Know the signs of an opioid overdose and how it’s treated so you can get yourself or a loved one the necessary professional help.
What Happens During Opioid Overdose?
The toxicity of opioids is well known in that those who take these drugs in high doses can experience extremely damaging effects, chief among them overdose. In order to avoid narcotic toxicity, one must stop abusing these drugs and seek help for their addiction. Call (800) 407-7195(Who Answers?) today for help finding the best treatment program for your needs.
What is Opioid Overdose?
Overdose occurs when someone takes a high dose of a specific drug, usually one higher than prescribed, and the individual experiences dangerous side effects brought on by the drug. According to the Substance Abuse and Mental Health Services Administration, this can occur when someone deliberately misuses their medication––or an illicit narcotic like heroin––or when someone accidentally takes too much of a drug. People do not always intentionally overdose, but no matter the reason, the results are always dangerous.
What Happens to the Brain and Body During Opioid Overdose?
Narcotics affect the brain and body in a number of ways. They reduce feelings of pain and anxiety, slow breathing and other bodily functions, and (when taken in large doses) cause euphoria. They can also cause nausea, constipation, and a number of other side effects. However, when a person takes an extremely large dose of opioids, they are likely to experience a number of serious issues.
- The individual will usually become extremely drowsy, which is common at any time during opioid use. However, this can be so extreme in an overdose situation that individuals pass out or even slip into comas where they will become virtually unwakeable.
- The individual’s pupils will become very small (National Library of Medicine). While this is common among those intoxicated by narcotics (as opposed to stimulants, which cause pupil size to increase), a person who has overdosed will have pupils so small that they look like the head of a pin. This is why this effect is called pinpoint pupils.
- The individual’s bodily functions will slow considerably during an overdose, chief among them their breathing and heartbeat. Many individuals die because they will begin to breathe too shallowly or stop breathing at all. And because the individual is likely to be drowsy or may even have fallen into a deep sleep or coma, they will not be able to realize they need help.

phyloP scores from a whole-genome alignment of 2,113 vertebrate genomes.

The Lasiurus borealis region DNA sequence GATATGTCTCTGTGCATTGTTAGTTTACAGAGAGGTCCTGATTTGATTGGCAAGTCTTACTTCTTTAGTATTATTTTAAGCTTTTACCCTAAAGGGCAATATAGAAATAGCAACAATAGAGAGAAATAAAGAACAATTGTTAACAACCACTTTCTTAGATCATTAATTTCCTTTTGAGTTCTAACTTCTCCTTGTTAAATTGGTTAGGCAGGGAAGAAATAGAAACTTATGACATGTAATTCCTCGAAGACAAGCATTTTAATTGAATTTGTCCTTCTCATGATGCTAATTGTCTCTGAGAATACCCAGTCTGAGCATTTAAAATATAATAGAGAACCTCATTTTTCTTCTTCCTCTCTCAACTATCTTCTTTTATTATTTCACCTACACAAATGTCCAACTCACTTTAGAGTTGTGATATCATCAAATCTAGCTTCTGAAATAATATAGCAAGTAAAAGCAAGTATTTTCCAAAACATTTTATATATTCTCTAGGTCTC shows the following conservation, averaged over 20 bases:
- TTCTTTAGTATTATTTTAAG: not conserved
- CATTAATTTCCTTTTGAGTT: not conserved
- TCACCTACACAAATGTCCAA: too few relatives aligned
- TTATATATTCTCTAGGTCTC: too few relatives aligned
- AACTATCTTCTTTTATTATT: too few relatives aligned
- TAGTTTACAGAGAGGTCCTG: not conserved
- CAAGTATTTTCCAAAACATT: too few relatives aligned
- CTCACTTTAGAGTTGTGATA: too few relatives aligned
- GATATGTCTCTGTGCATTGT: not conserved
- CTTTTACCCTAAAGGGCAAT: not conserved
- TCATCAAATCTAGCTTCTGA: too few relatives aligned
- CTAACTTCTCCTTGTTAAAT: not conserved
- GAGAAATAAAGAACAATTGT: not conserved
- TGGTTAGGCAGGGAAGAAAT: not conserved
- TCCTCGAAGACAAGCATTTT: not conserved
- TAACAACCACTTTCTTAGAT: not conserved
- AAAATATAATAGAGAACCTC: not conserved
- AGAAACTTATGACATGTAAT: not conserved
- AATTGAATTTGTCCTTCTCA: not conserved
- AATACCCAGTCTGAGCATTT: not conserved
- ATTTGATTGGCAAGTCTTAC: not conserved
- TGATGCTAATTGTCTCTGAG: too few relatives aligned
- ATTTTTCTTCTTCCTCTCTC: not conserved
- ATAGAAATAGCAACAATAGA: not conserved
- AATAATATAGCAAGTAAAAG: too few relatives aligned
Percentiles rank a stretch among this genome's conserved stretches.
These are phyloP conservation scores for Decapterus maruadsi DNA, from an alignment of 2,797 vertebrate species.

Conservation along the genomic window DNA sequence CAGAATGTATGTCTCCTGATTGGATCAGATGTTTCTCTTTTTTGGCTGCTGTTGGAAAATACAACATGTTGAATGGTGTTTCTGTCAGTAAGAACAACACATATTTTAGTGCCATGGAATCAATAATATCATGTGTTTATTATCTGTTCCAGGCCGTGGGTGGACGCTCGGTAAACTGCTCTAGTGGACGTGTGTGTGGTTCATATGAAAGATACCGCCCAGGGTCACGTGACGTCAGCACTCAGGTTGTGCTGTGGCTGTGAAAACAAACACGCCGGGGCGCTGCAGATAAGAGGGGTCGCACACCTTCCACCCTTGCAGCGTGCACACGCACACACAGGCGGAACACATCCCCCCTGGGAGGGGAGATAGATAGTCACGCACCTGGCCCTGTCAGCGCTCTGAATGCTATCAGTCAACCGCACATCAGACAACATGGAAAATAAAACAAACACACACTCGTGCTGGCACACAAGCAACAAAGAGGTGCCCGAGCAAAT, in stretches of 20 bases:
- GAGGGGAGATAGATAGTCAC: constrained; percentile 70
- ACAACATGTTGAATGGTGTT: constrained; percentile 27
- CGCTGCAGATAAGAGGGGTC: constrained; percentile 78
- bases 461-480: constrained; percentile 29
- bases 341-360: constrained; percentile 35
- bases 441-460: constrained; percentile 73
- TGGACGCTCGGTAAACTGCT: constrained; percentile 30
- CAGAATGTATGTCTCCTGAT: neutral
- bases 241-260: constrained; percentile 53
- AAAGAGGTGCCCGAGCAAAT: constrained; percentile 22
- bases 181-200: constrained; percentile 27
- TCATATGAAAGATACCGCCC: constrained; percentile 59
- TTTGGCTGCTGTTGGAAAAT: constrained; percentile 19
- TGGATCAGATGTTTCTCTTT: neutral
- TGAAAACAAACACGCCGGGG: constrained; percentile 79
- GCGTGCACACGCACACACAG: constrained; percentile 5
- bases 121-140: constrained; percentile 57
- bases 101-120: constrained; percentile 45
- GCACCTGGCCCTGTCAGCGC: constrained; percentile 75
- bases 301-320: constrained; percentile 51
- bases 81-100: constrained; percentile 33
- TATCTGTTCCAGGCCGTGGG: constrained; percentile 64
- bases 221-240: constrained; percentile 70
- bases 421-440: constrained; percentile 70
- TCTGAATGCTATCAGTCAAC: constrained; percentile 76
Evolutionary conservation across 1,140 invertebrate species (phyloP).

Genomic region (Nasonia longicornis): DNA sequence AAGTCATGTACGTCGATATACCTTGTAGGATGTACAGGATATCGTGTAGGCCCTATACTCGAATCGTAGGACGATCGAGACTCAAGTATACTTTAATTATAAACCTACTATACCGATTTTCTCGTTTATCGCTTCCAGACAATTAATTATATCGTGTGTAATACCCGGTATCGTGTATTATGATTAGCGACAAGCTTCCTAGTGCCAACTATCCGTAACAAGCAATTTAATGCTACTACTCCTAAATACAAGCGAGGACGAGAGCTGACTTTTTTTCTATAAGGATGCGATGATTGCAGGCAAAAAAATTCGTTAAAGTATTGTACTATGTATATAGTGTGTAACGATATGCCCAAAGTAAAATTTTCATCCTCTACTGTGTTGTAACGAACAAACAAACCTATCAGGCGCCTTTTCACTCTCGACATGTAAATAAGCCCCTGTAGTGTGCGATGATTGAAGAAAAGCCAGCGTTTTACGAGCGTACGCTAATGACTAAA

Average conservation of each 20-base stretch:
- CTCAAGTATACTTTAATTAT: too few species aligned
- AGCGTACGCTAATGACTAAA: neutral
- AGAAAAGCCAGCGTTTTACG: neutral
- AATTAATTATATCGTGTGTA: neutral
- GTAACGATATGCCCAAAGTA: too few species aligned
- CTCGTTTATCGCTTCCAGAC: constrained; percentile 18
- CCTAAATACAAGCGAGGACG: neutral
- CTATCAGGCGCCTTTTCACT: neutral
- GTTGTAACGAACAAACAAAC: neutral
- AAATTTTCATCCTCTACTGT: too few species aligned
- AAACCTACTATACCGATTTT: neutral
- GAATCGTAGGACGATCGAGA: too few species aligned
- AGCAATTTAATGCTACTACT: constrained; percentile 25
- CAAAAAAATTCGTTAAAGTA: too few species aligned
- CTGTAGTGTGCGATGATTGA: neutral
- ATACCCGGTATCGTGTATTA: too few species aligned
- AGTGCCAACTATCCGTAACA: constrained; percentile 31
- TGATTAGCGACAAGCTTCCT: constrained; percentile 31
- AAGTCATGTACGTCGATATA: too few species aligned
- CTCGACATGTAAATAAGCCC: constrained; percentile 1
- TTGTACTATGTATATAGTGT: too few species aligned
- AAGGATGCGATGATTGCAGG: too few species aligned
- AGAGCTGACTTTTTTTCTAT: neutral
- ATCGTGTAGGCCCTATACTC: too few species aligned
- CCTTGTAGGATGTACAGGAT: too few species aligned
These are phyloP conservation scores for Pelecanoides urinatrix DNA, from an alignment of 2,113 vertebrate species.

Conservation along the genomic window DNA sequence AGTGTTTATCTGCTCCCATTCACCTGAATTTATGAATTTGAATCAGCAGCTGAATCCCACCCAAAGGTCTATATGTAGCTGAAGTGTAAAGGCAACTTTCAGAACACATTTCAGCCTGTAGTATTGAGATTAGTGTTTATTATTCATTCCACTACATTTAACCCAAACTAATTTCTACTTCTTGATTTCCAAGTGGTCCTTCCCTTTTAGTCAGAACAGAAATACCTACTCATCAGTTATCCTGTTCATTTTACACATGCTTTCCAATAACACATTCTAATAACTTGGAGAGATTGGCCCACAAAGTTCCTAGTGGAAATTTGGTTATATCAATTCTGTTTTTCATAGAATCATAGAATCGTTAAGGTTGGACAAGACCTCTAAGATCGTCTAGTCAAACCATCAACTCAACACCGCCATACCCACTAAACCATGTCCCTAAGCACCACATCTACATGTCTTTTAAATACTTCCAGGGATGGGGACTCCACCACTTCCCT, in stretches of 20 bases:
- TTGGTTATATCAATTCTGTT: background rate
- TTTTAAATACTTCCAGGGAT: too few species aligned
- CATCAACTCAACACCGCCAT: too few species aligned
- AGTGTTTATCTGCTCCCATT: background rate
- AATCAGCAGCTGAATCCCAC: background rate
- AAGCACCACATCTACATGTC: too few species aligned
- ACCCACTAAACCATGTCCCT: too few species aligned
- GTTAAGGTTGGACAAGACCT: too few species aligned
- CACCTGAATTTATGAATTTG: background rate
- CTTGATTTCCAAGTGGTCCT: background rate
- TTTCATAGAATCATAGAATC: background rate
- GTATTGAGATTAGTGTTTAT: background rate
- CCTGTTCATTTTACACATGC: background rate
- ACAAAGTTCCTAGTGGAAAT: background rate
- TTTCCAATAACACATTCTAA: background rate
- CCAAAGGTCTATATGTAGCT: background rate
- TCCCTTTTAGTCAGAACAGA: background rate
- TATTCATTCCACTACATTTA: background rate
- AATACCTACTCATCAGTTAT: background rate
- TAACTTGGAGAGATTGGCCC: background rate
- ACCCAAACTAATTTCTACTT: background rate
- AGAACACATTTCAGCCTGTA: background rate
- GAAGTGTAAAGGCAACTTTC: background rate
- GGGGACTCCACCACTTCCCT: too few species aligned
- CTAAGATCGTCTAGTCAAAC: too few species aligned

- When the body is then unable to get enough oxygen, the individual dies.
According to the National Institute on Drug Abuse, “When abused, even a single large dose can cause severe respiratory depression and death.” This is why the issue of opioid overdose is so serious and why it is important to understand the issue of narcotic toxicity when taking any drugs in this class.
What Happens in Treatment for Opioid Overdose?
If a person is brought to the hospital in time, these symptoms can often be reversed. However, time is of the essence, and the longer someone goes without treatment, the more likely it is that the overdose will become fatal. According to the Centers for Disease Control and Prevention, “Opioids (including prescription pain relievers and heroin) killed more than 28,000 people in 2014, more than any year on record.”
- In the hospital, the person will often be checked quickly for their physical state, and the doctors will want to know how much the individual took and what they took.
- Then, they will likely be given naloxone. This drug, according to the NLM, works by blocking the effects of the opioids in the individual’s body and reducing the symptoms caused by overdose almost instantly.
- Often, the individual will awaken and experience pain, as the effects of the opioids are no longer in their system. However, this also means they are no longer under the influence of a dangerous, high-level dose of opioids. The healthcare providers at the hospital will likely want to watch them and make sure they do not need another dose, but this usually means treatment has been successful.
Seek Help for Opioid Abuse Today
If you have been abusing illicit or prescription narcotics and do not believe you will be able to stop on your own, it is much safer to seek treatment for this issue and to let professionals teach you the skills you will need to live in recovery. Call (800) 407-7195(Who Answers?) now. We can help you find a safe, reliable rehab center that can cater to your needs.